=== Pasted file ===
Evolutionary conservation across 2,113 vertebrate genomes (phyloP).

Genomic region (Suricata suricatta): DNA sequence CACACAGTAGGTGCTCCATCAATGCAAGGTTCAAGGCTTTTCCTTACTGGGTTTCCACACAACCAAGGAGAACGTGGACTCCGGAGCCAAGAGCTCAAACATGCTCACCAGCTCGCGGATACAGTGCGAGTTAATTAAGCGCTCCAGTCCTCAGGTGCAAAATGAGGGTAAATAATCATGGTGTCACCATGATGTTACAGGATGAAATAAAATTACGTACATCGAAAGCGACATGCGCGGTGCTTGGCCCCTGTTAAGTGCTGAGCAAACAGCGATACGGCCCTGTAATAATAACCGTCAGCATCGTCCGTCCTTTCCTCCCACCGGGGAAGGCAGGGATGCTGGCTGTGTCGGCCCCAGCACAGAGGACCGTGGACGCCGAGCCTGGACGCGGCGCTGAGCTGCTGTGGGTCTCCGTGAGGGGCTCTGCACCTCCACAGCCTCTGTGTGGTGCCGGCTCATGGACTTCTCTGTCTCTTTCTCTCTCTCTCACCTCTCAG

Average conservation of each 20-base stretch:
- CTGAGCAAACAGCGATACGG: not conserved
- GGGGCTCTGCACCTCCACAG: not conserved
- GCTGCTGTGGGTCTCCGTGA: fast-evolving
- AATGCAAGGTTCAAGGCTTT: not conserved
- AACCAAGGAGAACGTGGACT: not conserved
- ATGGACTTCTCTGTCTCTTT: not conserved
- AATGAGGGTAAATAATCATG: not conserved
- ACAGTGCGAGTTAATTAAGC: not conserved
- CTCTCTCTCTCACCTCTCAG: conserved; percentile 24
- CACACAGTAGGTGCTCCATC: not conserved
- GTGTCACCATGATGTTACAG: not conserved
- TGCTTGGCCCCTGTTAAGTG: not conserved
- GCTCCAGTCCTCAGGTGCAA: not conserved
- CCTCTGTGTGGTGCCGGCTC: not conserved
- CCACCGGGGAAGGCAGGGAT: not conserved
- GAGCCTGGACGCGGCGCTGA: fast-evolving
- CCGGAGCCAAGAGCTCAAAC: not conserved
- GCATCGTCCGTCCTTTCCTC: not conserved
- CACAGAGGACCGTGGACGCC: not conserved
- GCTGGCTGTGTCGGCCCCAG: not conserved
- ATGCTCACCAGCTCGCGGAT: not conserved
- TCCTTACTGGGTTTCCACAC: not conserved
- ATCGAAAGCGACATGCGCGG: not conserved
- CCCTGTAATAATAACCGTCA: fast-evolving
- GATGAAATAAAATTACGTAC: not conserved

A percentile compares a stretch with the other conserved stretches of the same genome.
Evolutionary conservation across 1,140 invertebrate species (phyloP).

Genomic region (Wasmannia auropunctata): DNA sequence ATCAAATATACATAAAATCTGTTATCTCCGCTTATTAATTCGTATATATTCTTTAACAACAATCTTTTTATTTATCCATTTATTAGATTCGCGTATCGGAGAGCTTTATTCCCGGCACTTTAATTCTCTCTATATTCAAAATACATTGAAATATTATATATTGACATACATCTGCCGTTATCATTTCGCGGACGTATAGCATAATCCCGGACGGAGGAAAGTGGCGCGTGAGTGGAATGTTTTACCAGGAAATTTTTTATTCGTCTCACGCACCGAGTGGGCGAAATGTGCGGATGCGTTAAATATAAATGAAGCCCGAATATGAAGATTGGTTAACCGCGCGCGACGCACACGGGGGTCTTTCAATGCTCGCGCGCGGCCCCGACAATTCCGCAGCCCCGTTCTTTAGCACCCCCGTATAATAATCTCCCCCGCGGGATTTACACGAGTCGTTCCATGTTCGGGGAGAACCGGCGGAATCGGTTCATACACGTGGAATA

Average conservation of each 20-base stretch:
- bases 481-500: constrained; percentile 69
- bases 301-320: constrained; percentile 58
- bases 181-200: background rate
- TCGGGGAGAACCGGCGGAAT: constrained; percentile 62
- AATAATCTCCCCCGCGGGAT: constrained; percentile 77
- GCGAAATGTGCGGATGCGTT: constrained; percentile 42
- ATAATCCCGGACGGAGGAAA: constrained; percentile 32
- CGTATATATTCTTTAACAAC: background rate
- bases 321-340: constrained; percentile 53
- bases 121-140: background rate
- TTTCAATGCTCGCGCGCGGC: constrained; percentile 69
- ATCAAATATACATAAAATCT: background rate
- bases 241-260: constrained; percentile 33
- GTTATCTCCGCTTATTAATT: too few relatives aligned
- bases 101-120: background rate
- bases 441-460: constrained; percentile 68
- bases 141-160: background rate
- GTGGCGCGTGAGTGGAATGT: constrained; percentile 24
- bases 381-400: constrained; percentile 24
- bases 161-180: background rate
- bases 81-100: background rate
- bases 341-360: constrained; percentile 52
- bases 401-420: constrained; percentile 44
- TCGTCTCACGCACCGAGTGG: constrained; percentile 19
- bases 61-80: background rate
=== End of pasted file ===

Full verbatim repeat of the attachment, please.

Evolutionary conservation across 2,113 vertebrate genomes (phyloP).

Genomic region (Suricata suricatta): DNA sequence CACACAGTAGGTGCTCCATCAATGCAAGGTTCAAGGCTTTTCCTTACTGGGTTTCCACACAACCAAGGAGAACGTGGACTCCGGAGCCAAGAGCTCAAACATGCTCACCAGCTCGCGGATACAGTGCGAGTTAATTAAGCGCTCCAGTCCTCAGGTGCAAAATGAGGGTAAATAATCATGGTGTCACCATGATGTTACAGGATGAAATAAAATTACGTACATCGAAAGCGACATGCGCGGTGCTTGGCCCCTGTTAAGTGCTGAGCAAACAGCGATACGGCCCTGTAATAATAACCGTCAGCATCGTCCGTCCTTTCCTCCCACCGGGGAAGGCAGGGATGCTGGCTGTGTCGGCCCCAGCACAGAGGACCGTGGACGCCGAGCCTGGACGCGGCGCTGAGCTGCTGTGGGTCTCCGTGAGGGGCTCTGCACCTCCACAGCCTCTGTGTGGTGCCGGCTCATGGACTTCTCTGTCTCTTTCTCTCTCTCTCACCTCTCAG

Average conservation of each 20-base stretch:
- CTGAGCAAACAGCGATACGG: not conserved
- GGGGCTCTGCACCTCCACAG: not conserved
- GCTGCTGTGGGTCTCCGTGA: fast-evolving
- AATGCAAGGTTCAAGGCTTT: not conserved
- AACCAAGGAGAACGTGGACT: not conserved
- ATGGACTTCTCTGTCTCTTT: not conserved
- AATGAGGGTAAATAATCATG: not conserved
- ACAGTGCGAGTTAATTAAGC: not conserved
- CTCTCTCTCTCACCTCTCAG: conserved; percentile 24
- CACACAGTAGGTGCTCCATC: not conserved
- GTGTCACCATGATGTTACAG: not conserved
- TGCTTGGCCCCTGTTAAGTG: not conserved
- GCTCCAGTCCTCAGGTGCAA: not conserved
- CCTCTGTGTGGTGCCGGCTC: not conserved
- CCACCGGGGAAGGCAGGGAT: not conserved
- GAGCCTGGACGCGGCGCTGA: fast-evolving
- CCGGAGCCAAGAGCTCAAAC: not conserved
- GCATCGTCCGTCCTTTCCTC: not conserved
- CACAGAGGACCGTGGACGCC: not conserved
- GCTGGCTGTGTCGGCCCCAG: not conserved
- ATGCTCACCAGCTCGCGGAT: not conserved
- TCCTTACTGGGTTTCCACAC: not conserved
- ATCGAAAGCGACATGCGCGG: not conserved
- CCCTGTAATAATAACCGTCA: fast-evolving
- GATGAAATAAAATTACGTAC: not conserved

A percentile compares a stretch with the other conserved stretches of the same genome.
Evolutionary conservation across 1,140 invertebrate species (phyloP).

Genomic region (Wasmannia auropunctata): DNA sequence ATCAAATATACATAAAATCTGTTATCTCCGCTTATTAATTCGTATATATTCTTTAACAACAATCTTTTTATTTATCCATTTATTAGATTCGCGTATCGGAGAGCTTTATTCCCGGCACTTTAATTCTCTCTATATTCAAAATACATTGAAATATTATATATTGACATACATCTGCCGTTATCATTTCGCGGACGTATAGCATAATCCCGGACGGAGGAAAGTGGCGCGTGAGTGGAATGTTTTACCAGGAAATTTTTTATTCGTCTCACGCACCGAGTGGGCGAAATGTGCGGATGCGTTAAATATAAATGAAGCCCGAATATGAAGATTGGTTAACCGCGCGCGACGCACACGGGGGTCTTTCAATGCTCGCGCGCGGCCCCGACAATTCCGCAGCCCCGTTCTTTAGCACCCCCGTATAATAATCTCCCCCGCGGGATTTACACGAGTCGTTCCATGTTCGGGGAGAACCGGCGGAATCGGTTCATACACGTGGAATA

Average conservation of each 20-base stretch:
- bases 481-500: constrained; percentile 69
- bases 301-320: constrained; percentile 58
- bases 181-200: background rate
- TCGGGGAGAACCGGCGGAAT: constrained; percentile 62
- AATAATCTCCCCCGCGGGAT: constrained; percentile 77
- GCGAAATGTGCGGATGCGTT: constrained; percentile 42
- ATAATCCCGGACGGAGGAAA: constrained; percentile 32
- CGTATATATTCTTTAACAAC: background rate
- bases 321-340: constrained; percentile 53
- bases 121-140: background rate
- TTTCAATGCTCGCGCGCGGC: constrained; percentile 69
- ATCAAATATACATAAAATCT: background rate
- bases 241-260: constrained; percentile 33
- GTTATCTCCGCTTATTAATT: too few relatives aligned
- bases 101-120: background rate
- bases 441-460: constrained; percentile 68
- bases 141-160: background rate
- GTGGCGCGTGAGTGGAATGT: constrained; percentile 24
- bases 381-400: constrained; percentile 24
- bases 161-180: background rate
- bases 81-100: background rate
- bases 341-360: constrained; percentile 52
- bases 401-420: constrained; percentile 44
- TCGTCTCACGCACCGAGTGG: constrained; percentile 19
- bases 61-80: background rate